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High-Definition Television Has a Long Way to Go Before It Gains Marketplace Acceptance

December 09, 1990

I've been reading for several years articles about high-definition television similar to James Flanigan's "New Era Dawning in Home Entertainment" (Nov. 14). They are always the same story: High-definition television is fantastic; It's cheaper than film, and it's just around the corner. I've yet to see an article on the true state of this technology. It has already flopped and is truly the Edsel of the '90s.

HDTV isn't around the corner, it's here, and producers are ignoring it. It has been possible for any producer to use this medium for a few years, yet very few takers have been found. Yes, a feature film was done three years ago with it, and so was a TV movie, but those were experiments that few have the money to repeat.

The rejection of HDTV by Hollywood is really a recognition that the technology is merely a new conduit for sending big buckets of cash to Japan. Despite the loud claims, the quality is not as good as 35-millimeter film. As a production medium, it has little of the flexibility of either film or our current video technology.

The cameras are big, the recorders are huge, and highly paid engineers are required to keep everything running. Yet, it only delivers four times the quality of regular video at about 10 times the price.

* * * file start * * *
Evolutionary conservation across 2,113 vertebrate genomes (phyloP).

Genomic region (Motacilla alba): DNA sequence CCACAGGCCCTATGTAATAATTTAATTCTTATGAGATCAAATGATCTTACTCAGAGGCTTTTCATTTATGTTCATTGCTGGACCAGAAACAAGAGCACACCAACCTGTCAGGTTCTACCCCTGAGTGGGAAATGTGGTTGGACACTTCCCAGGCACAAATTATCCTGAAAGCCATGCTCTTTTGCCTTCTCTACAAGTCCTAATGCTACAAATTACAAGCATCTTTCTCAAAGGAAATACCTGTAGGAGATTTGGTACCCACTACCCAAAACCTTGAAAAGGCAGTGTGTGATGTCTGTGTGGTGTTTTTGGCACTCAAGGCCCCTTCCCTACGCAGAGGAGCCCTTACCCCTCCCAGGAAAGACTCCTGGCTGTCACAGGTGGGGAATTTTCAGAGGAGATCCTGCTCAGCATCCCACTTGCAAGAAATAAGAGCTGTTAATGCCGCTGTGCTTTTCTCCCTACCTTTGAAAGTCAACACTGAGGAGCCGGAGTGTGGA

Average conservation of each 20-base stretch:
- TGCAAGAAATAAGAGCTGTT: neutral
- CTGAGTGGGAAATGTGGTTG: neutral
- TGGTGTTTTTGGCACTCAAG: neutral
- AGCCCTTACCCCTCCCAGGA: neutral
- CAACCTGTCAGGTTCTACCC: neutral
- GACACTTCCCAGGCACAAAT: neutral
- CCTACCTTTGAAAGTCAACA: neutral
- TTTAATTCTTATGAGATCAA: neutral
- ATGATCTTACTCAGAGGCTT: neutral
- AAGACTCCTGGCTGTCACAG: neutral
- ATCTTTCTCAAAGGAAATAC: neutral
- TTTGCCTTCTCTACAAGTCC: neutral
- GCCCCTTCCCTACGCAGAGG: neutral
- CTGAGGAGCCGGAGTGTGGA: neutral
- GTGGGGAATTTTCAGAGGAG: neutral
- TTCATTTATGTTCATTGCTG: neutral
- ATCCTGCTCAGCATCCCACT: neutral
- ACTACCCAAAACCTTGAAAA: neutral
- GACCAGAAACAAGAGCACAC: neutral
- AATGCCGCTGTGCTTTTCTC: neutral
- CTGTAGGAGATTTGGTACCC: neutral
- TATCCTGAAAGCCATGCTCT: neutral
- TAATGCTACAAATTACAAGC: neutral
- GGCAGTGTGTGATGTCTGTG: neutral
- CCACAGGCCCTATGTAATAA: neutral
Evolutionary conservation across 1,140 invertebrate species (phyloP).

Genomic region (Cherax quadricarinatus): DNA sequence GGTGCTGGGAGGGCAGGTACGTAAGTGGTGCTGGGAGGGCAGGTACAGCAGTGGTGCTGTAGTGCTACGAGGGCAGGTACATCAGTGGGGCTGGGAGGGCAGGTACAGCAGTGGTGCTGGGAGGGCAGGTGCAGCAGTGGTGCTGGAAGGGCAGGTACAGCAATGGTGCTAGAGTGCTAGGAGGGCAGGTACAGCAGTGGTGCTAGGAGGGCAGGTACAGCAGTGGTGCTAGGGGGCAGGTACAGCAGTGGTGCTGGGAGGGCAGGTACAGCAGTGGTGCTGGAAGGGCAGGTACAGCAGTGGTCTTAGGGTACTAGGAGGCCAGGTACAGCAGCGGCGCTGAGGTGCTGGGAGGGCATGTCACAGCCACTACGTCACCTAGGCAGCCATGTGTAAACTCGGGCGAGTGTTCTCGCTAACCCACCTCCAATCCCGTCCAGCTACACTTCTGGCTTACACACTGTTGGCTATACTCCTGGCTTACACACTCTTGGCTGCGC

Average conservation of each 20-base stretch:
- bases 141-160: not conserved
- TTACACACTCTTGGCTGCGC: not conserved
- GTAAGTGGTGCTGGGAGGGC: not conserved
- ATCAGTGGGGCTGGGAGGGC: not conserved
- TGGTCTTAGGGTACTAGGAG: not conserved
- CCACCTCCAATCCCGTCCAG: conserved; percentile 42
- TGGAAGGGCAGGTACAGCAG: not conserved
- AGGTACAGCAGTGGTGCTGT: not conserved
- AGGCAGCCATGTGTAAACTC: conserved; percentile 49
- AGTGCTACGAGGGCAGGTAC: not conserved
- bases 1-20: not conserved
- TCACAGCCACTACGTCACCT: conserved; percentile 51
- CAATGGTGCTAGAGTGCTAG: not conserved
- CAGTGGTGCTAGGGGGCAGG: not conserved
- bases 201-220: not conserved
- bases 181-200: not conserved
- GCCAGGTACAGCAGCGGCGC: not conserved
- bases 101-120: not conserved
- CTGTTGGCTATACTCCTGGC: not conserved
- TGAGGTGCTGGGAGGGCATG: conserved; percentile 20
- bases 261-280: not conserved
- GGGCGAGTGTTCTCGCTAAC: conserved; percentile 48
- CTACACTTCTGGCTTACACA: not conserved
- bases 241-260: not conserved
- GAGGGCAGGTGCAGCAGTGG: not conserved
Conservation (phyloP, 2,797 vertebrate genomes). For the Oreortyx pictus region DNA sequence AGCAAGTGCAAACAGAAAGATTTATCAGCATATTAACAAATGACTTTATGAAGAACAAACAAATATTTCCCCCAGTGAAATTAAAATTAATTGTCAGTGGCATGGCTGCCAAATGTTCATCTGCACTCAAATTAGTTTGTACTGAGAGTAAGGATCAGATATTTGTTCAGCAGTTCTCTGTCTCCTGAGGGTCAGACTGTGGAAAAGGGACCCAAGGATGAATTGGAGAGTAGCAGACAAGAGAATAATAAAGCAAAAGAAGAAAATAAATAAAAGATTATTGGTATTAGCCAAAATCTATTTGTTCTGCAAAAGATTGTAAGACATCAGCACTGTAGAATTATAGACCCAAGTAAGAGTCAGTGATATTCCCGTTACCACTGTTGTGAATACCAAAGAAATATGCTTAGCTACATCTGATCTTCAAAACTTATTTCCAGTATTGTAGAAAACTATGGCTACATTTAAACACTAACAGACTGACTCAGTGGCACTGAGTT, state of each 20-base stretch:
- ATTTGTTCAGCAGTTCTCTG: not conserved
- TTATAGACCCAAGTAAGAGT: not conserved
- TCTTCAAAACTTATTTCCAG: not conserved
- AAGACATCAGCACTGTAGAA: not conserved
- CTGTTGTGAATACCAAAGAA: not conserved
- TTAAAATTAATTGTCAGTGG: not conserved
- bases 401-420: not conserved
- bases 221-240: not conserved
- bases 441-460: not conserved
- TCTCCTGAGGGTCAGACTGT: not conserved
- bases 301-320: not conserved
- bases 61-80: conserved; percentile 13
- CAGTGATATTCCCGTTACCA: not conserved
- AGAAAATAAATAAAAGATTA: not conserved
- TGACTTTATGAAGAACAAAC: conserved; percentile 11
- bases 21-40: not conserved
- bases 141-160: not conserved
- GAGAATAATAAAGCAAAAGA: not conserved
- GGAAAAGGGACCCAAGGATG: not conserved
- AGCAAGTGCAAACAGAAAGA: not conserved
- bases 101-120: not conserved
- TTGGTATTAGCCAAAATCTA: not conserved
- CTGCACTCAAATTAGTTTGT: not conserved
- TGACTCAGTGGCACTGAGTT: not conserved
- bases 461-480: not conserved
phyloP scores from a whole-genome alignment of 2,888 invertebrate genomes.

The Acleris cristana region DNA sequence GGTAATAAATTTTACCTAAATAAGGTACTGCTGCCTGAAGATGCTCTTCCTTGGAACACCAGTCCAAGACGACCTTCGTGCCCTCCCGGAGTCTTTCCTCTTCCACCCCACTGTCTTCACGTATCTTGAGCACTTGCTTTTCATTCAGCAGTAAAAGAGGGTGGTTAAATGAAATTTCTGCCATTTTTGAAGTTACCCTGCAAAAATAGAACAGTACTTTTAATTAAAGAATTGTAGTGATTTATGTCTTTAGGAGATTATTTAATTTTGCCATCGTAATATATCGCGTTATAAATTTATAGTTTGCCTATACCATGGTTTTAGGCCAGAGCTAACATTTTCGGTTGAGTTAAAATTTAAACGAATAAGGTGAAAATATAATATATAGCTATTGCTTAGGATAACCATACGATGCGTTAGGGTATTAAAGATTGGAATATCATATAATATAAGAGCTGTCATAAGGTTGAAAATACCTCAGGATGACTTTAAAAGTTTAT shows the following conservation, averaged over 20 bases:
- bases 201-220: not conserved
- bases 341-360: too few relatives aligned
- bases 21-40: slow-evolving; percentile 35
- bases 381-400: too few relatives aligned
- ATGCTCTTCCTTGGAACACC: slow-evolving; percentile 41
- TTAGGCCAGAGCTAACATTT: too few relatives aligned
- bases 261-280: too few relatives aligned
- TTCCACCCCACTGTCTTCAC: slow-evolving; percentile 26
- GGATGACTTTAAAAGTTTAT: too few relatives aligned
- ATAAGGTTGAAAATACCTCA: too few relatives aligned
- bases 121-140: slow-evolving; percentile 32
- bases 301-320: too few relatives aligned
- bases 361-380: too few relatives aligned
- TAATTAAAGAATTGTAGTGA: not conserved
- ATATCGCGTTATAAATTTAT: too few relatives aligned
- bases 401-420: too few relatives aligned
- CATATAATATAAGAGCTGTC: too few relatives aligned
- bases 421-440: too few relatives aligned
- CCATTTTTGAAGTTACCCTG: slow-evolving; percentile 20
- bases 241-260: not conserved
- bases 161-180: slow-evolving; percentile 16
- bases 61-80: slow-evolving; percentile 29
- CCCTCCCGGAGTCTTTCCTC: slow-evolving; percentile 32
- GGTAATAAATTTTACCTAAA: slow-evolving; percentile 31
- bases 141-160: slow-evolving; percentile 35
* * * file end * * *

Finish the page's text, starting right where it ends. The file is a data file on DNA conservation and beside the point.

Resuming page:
As a distribution medium, the picture is hardly better. Does anyone expect consumers, even Japanese consumers, to pay $17,000 for a set that is only 36 inches across? Will they pay this when they discover that the home picture has been severely compromised by digital compression techniques?

I've seen demonstrations of these techniques, which attempt to shoehorn HDTV into a signal that can be broadcast or recorded with home equipment. The difference between it and what we view now is far from spectacular. The difference is even less when compared to available, affordable, technologies for upgrading our current standard.

The main problem with the HDTV that Sony is trying to unload on us is that it simply scales up the components of a television system. It merely increases the bandwidth and the number of scan lines to achieve greater quality. This is comparable to increasing resolution in a film camera by making the negative bigger. Yes, it works, but it is hardly a great advance.

I believe that some sort of HDTV will eventually find its way into our homes. But when it does, it will be on a truly big screen, yet at less than twice the cost of what we have now. Consumers will pay for a screen that is big, wide, bright and clear, but not if it requires a second mortgage. It will be a Japanese technology because only Japanese companies seem willing to stick with a promising new market for the long haul. Sony tried to sell home video recorders for 10 years before they finally clicked with Betamax.

My objection is to making industrial policy decisions based on the current primitive state of HDTV technology. We need to stop being dazzled by pretty pictures and focus on whether or not this is a product that can actually survive in the marketplace.


The writer is a North Hollywood video producer.

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